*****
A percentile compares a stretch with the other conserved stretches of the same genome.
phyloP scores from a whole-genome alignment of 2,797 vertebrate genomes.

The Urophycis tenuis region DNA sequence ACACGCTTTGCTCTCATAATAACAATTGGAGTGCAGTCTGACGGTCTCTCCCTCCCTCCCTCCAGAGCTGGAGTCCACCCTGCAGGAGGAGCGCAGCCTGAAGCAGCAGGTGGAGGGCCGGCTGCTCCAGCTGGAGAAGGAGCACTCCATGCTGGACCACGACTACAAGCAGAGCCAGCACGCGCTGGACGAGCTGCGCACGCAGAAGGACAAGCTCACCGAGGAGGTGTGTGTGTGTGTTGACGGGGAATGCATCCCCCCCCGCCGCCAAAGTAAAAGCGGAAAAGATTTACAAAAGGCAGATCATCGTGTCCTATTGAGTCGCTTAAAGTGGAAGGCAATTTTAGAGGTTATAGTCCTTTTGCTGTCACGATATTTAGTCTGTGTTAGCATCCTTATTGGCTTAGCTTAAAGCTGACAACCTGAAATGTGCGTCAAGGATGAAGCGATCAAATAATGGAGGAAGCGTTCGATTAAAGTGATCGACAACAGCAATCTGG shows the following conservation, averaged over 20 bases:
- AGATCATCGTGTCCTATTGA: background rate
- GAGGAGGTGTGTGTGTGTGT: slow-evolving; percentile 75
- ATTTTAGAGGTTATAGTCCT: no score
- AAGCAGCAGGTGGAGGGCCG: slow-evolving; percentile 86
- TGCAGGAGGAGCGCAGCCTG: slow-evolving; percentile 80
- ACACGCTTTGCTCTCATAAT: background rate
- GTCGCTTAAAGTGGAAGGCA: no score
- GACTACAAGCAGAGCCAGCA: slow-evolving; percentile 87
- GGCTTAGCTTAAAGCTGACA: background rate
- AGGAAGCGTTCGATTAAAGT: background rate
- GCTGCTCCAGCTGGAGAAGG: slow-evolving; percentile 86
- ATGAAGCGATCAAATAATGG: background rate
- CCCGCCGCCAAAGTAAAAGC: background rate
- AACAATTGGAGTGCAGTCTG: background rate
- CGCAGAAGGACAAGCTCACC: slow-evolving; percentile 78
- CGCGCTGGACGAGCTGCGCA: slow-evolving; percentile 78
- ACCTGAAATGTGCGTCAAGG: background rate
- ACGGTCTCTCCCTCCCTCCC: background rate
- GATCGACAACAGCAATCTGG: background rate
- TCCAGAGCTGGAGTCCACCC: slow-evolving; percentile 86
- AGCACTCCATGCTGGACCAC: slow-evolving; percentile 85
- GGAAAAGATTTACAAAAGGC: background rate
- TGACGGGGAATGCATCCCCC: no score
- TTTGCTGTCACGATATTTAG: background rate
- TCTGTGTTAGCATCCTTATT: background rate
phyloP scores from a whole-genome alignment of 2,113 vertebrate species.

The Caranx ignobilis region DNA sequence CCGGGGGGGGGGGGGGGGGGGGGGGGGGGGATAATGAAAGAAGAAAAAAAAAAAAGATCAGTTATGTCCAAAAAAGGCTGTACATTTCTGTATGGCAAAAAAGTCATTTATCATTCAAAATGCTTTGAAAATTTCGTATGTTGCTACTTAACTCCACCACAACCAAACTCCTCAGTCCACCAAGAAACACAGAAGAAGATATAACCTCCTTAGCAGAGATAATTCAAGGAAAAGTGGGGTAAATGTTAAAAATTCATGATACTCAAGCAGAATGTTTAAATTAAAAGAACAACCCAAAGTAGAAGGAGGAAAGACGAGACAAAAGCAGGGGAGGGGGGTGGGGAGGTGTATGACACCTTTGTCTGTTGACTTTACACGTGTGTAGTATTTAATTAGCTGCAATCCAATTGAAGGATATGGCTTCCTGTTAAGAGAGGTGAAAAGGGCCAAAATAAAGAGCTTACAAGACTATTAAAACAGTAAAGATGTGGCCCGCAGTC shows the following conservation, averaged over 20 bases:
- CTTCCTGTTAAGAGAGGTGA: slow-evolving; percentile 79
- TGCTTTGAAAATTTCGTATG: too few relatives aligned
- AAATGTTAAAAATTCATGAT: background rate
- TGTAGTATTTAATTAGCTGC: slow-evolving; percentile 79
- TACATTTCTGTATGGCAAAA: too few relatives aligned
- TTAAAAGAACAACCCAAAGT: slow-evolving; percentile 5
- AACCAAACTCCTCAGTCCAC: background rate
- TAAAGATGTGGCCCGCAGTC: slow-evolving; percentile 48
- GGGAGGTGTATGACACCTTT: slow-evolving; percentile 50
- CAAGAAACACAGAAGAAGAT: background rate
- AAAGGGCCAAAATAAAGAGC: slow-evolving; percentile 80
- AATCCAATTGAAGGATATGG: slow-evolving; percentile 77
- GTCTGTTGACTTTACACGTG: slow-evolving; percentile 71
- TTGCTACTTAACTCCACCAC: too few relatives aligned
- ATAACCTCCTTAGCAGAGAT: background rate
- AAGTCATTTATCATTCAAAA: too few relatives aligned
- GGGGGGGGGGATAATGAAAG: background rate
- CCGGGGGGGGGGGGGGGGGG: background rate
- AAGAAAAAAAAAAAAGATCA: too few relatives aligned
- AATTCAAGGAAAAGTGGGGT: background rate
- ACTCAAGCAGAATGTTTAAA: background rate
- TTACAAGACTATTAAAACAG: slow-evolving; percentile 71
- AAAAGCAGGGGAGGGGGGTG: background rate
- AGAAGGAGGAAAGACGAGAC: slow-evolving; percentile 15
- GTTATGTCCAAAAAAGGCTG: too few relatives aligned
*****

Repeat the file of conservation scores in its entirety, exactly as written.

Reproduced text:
A percentile compares a stretch with the other conserved stretches of the same genome.
phyloP scores from a whole-genome alignment of 2,797 vertebrate genomes.

The Urophycis tenuis region DNA sequence ACACGCTTTGCTCTCATAATAACAATTGGAGTGCAGTCTGACGGTCTCTCCCTCCCTCCCTCCAGAGCTGGAGTCCACCCTGCAGGAGGAGCGCAGCCTGAAGCAGCAGGTGGAGGGCCGGCTGCTCCAGCTGGAGAAGGAGCACTCCATGCTGGACCACGACTACAAGCAGAGCCAGCACGCGCTGGACGAGCTGCGCACGCAGAAGGACAAGCTCACCGAGGAGGTGTGTGTGTGTGTTGACGGGGAATGCATCCCCCCCCGCCGCCAAAGTAAAAGCGGAAAAGATTTACAAAAGGCAGATCATCGTGTCCTATTGAGTCGCTTAAAGTGGAAGGCAATTTTAGAGGTTATAGTCCTTTTGCTGTCACGATATTTAGTCTGTGTTAGCATCCTTATTGGCTTAGCTTAAAGCTGACAACCTGAAATGTGCGTCAAGGATGAAGCGATCAAATAATGGAGGAAGCGTTCGATTAAAGTGATCGACAACAGCAATCTGG shows the following conservation, averaged over 20 bases:
- AGATCATCGTGTCCTATTGA: background rate
- GAGGAGGTGTGTGTGTGTGT: slow-evolving; percentile 75
- ATTTTAGAGGTTATAGTCCT: no score
- AAGCAGCAGGTGGAGGGCCG: slow-evolving; percentile 86
- TGCAGGAGGAGCGCAGCCTG: slow-evolving; percentile 80
- ACACGCTTTGCTCTCATAAT: background rate
- GTCGCTTAAAGTGGAAGGCA: no score
- GACTACAAGCAGAGCCAGCA: slow-evolving; percentile 87
- GGCTTAGCTTAAAGCTGACA: background rate
- AGGAAGCGTTCGATTAAAGT: background rate
- GCTGCTCCAGCTGGAGAAGG: slow-evolving; percentile 86
- ATGAAGCGATCAAATAATGG: background rate
- CCCGCCGCCAAAGTAAAAGC: background rate
- AACAATTGGAGTGCAGTCTG: background rate
- CGCAGAAGGACAAGCTCACC: slow-evolving; percentile 78
- CGCGCTGGACGAGCTGCGCA: slow-evolving; percentile 78
- ACCTGAAATGTGCGTCAAGG: background rate
- ACGGTCTCTCCCTCCCTCCC: background rate
- GATCGACAACAGCAATCTGG: background rate
- TCCAGAGCTGGAGTCCACCC: slow-evolving; percentile 86
- AGCACTCCATGCTGGACCAC: slow-evolving; percentile 85
- GGAAAAGATTTACAAAAGGC: background rate
- TGACGGGGAATGCATCCCCC: no score
- TTTGCTGTCACGATATTTAG: background rate
- TCTGTGTTAGCATCCTTATT: background rate
phyloP scores from a whole-genome alignment of 2,113 vertebrate species.

The Caranx ignobilis region DNA sequence CCGGGGGGGGGGGGGGGGGGGGGGGGGGGGATAATGAAAGAAGAAAAAAAAAAAAGATCAGTTATGTCCAAAAAAGGCTGTACATTTCTGTATGGCAAAAAAGTCATTTATCATTCAAAATGCTTTGAAAATTTCGTATGTTGCTACTTAACTCCACCACAACCAAACTCCTCAGTCCACCAAGAAACACAGAAGAAGATATAACCTCCTTAGCAGAGATAATTCAAGGAAAAGTGGGGTAAATGTTAAAAATTCATGATACTCAAGCAGAATGTTTAAATTAAAAGAACAACCCAAAGTAGAAGGAGGAAAGACGAGACAAAAGCAGGGGAGGGGGGTGGGGAGGTGTATGACACCTTTGTCTGTTGACTTTACACGTGTGTAGTATTTAATTAGCTGCAATCCAATTGAAGGATATGGCTTCCTGTTAAGAGAGGTGAAAAGGGCCAAAATAAAGAGCTTACAAGACTATTAAAACAGTAAAGATGTGGCCCGCAGTC shows the following conservation, averaged over 20 bases:
- CTTCCTGTTAAGAGAGGTGA: slow-evolving; percentile 79
- TGCTTTGAAAATTTCGTATG: too few relatives aligned
- AAATGTTAAAAATTCATGAT: background rate
- TGTAGTATTTAATTAGCTGC: slow-evolving; percentile 79
- TACATTTCTGTATGGCAAAA: too few relatives aligned
- TTAAAAGAACAACCCAAAGT: slow-evolving; percentile 5
- AACCAAACTCCTCAGTCCAC: background rate
- TAAAGATGTGGCCCGCAGTC: slow-evolving; percentile 48
- GGGAGGTGTATGACACCTTT: slow-evolving; percentile 50
- CAAGAAACACAGAAGAAGAT: background rate
- AAAGGGCCAAAATAAAGAGC: slow-evolving; percentile 80
- AATCCAATTGAAGGATATGG: slow-evolving; percentile 77
- GTCTGTTGACTTTACACGTG: slow-evolving; percentile 71
- TTGCTACTTAACTCCACCAC: too few relatives aligned
- ATAACCTCCTTAGCAGAGAT: background rate
- AAGTCATTTATCATTCAAAA: too few relatives aligned
- GGGGGGGGGGATAATGAAAG: background rate
- CCGGGGGGGGGGGGGGGGGG: background rate
- AAGAAAAAAAAAAAAGATCA: too few relatives aligned
- AATTCAAGGAAAAGTGGGGT: background rate
- ACTCAAGCAGAATGTTTAAA: background rate
- TTACAAGACTATTAAAACAG: slow-evolving; percentile 71
- AAAAGCAGGGGAGGGGGGTG: background rate
- AGAAGGAGGAAAGACGAGAC: slow-evolving; percentile 15
- GTTATGTCCAAAAAAGGCTG: too few relatives aligned